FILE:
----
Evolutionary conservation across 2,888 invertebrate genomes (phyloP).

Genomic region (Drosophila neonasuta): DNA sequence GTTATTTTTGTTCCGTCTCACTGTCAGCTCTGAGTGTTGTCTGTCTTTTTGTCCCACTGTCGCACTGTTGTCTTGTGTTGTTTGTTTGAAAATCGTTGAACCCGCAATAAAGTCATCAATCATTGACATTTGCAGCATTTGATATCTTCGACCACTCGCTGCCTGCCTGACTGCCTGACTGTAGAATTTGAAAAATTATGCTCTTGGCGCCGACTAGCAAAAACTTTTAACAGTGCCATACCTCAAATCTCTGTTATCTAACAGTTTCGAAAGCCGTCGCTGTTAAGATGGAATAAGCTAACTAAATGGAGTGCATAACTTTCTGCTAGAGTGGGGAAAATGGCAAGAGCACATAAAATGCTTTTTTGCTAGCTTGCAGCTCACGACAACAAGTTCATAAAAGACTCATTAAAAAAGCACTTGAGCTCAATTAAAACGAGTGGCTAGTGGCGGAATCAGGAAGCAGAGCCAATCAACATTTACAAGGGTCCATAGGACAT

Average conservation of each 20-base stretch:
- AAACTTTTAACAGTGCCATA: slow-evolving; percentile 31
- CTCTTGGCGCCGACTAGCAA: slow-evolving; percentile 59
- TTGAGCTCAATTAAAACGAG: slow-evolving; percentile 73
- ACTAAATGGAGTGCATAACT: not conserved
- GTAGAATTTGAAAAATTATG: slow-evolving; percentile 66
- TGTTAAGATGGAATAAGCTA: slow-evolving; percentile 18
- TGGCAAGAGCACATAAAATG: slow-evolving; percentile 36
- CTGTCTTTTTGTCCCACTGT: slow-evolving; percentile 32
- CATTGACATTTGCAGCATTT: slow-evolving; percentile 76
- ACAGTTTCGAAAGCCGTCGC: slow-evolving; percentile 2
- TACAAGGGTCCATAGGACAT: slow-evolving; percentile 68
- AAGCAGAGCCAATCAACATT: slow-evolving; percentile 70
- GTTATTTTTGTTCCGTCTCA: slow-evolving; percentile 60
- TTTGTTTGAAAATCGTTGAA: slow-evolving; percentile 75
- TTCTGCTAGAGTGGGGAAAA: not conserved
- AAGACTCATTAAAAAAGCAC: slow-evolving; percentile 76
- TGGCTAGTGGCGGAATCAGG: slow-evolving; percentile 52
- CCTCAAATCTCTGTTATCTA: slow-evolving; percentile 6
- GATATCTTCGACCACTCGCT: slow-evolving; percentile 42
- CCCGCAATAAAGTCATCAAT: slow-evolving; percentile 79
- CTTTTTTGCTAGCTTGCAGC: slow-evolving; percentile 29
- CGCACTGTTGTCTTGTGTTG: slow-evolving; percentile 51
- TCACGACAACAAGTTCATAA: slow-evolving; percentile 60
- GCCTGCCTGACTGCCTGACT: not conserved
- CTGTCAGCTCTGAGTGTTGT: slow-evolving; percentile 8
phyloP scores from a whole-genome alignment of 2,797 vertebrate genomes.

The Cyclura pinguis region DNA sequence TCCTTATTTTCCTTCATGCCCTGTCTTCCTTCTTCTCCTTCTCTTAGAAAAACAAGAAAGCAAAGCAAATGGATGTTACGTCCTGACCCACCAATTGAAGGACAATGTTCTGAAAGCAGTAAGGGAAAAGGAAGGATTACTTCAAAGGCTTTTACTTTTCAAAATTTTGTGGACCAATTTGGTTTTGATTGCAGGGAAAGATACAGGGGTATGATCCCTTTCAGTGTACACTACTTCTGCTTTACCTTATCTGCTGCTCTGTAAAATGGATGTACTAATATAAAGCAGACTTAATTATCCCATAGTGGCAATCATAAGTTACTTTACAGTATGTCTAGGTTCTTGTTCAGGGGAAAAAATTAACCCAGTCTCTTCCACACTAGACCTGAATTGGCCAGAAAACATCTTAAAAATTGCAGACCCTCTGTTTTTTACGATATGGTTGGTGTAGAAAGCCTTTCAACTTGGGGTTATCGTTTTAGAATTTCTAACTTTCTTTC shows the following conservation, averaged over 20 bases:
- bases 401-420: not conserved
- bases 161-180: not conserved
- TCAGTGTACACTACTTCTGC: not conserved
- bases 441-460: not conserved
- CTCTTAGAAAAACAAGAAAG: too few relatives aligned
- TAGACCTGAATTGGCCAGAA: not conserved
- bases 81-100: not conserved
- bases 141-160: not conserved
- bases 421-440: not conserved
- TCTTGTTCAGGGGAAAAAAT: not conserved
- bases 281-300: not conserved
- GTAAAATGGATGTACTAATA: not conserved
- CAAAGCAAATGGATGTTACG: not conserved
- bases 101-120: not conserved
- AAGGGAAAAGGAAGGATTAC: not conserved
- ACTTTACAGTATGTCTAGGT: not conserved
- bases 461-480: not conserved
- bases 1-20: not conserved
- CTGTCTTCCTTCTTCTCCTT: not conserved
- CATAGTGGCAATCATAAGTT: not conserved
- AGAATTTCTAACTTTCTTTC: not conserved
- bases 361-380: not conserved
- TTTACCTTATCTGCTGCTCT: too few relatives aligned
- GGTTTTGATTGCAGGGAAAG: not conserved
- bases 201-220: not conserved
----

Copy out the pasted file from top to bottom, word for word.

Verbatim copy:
Evolutionary conservation across 2,888 invertebrate genomes (phyloP).

Genomic region (Drosophila neonasuta): DNA sequence GTTATTTTTGTTCCGTCTCACTGTCAGCTCTGAGTGTTGTCTGTCTTTTTGTCCCACTGTCGCACTGTTGTCTTGTGTTGTTTGTTTGAAAATCGTTGAACCCGCAATAAAGTCATCAATCATTGACATTTGCAGCATTTGATATCTTCGACCACTCGCTGCCTGCCTGACTGCCTGACTGTAGAATTTGAAAAATTATGCTCTTGGCGCCGACTAGCAAAAACTTTTAACAGTGCCATACCTCAAATCTCTGTTATCTAACAGTTTCGAAAGCCGTCGCTGTTAAGATGGAATAAGCTAACTAAATGGAGTGCATAACTTTCTGCTAGAGTGGGGAAAATGGCAAGAGCACATAAAATGCTTTTTTGCTAGCTTGCAGCTCACGACAACAAGTTCATAAAAGACTCATTAAAAAAGCACTTGAGCTCAATTAAAACGAGTGGCTAGTGGCGGAATCAGGAAGCAGAGCCAATCAACATTTACAAGGGTCCATAGGACAT

Average conservation of each 20-base stretch:
- AAACTTTTAACAGTGCCATA: slow-evolving; percentile 31
- CTCTTGGCGCCGACTAGCAA: slow-evolving; percentile 59
- TTGAGCTCAATTAAAACGAG: slow-evolving; percentile 73
- ACTAAATGGAGTGCATAACT: not conserved
- GTAGAATTTGAAAAATTATG: slow-evolving; percentile 66
- TGTTAAGATGGAATAAGCTA: slow-evolving; percentile 18
- TGGCAAGAGCACATAAAATG: slow-evolving; percentile 36
- CTGTCTTTTTGTCCCACTGT: slow-evolving; percentile 32
- CATTGACATTTGCAGCATTT: slow-evolving; percentile 76
- ACAGTTTCGAAAGCCGTCGC: slow-evolving; percentile 2
- TACAAGGGTCCATAGGACAT: slow-evolving; percentile 68
- AAGCAGAGCCAATCAACATT: slow-evolving; percentile 70
- GTTATTTTTGTTCCGTCTCA: slow-evolving; percentile 60
- TTTGTTTGAAAATCGTTGAA: slow-evolving; percentile 75
- TTCTGCTAGAGTGGGGAAAA: not conserved
- AAGACTCATTAAAAAAGCAC: slow-evolving; percentile 76
- TGGCTAGTGGCGGAATCAGG: slow-evolving; percentile 52
- CCTCAAATCTCTGTTATCTA: slow-evolving; percentile 6
- GATATCTTCGACCACTCGCT: slow-evolving; percentile 42
- CCCGCAATAAAGTCATCAAT: slow-evolving; percentile 79
- CTTTTTTGCTAGCTTGCAGC: slow-evolving; percentile 29
- CGCACTGTTGTCTTGTGTTG: slow-evolving; percentile 51
- TCACGACAACAAGTTCATAA: slow-evolving; percentile 60
- GCCTGCCTGACTGCCTGACT: not conserved
- CTGTCAGCTCTGAGTGTTGT: slow-evolving; percentile 8
phyloP scores from a whole-genome alignment of 2,797 vertebrate genomes.

The Cyclura pinguis region DNA sequence TCCTTATTTTCCTTCATGCCCTGTCTTCCTTCTTCTCCTTCTCTTAGAAAAACAAGAAAGCAAAGCAAATGGATGTTACGTCCTGACCCACCAATTGAAGGACAATGTTCTGAAAGCAGTAAGGGAAAAGGAAGGATTACTTCAAAGGCTTTTACTTTTCAAAATTTTGTGGACCAATTTGGTTTTGATTGCAGGGAAAGATACAGGGGTATGATCCCTTTCAGTGTACACTACTTCTGCTTTACCTTATCTGCTGCTCTGTAAAATGGATGTACTAATATAAAGCAGACTTAATTATCCCATAGTGGCAATCATAAGTTACTTTACAGTATGTCTAGGTTCTTGTTCAGGGGAAAAAATTAACCCAGTCTCTTCCACACTAGACCTGAATTGGCCAGAAAACATCTTAAAAATTGCAGACCCTCTGTTTTTTACGATATGGTTGGTGTAGAAAGCCTTTCAACTTGGGGTTATCGTTTTAGAATTTCTAACTTTCTTTC shows the following conservation, averaged over 20 bases:
- bases 401-420: not conserved
- bases 161-180: not conserved
- TCAGTGTACACTACTTCTGC: not conserved
- bases 441-460: not conserved
- CTCTTAGAAAAACAAGAAAG: too few relatives aligned
- TAGACCTGAATTGGCCAGAA: not conserved
- bases 81-100: not conserved
- bases 141-160: not conserved
- bases 421-440: not conserved
- TCTTGTTCAGGGGAAAAAAT: not conserved
- bases 281-300: not conserved
- GTAAAATGGATGTACTAATA: not conserved
- CAAAGCAAATGGATGTTACG: not conserved
- bases 101-120: not conserved
- AAGGGAAAAGGAAGGATTAC: not conserved
- ACTTTACAGTATGTCTAGGT: not conserved
- bases 461-480: not conserved
- bases 1-20: not conserved
- CTGTCTTCCTTCTTCTCCTT: not conserved
- CATAGTGGCAATCATAAGTT: not conserved
- AGAATTTCTAACTTTCTTTC: not conserved
- bases 361-380: not conserved
- TTTACCTTATCTGCTGCTCT: too few relatives aligned
- GGTTTTGATTGCAGGGAAAG: not conserved
- bases 201-220: not conserved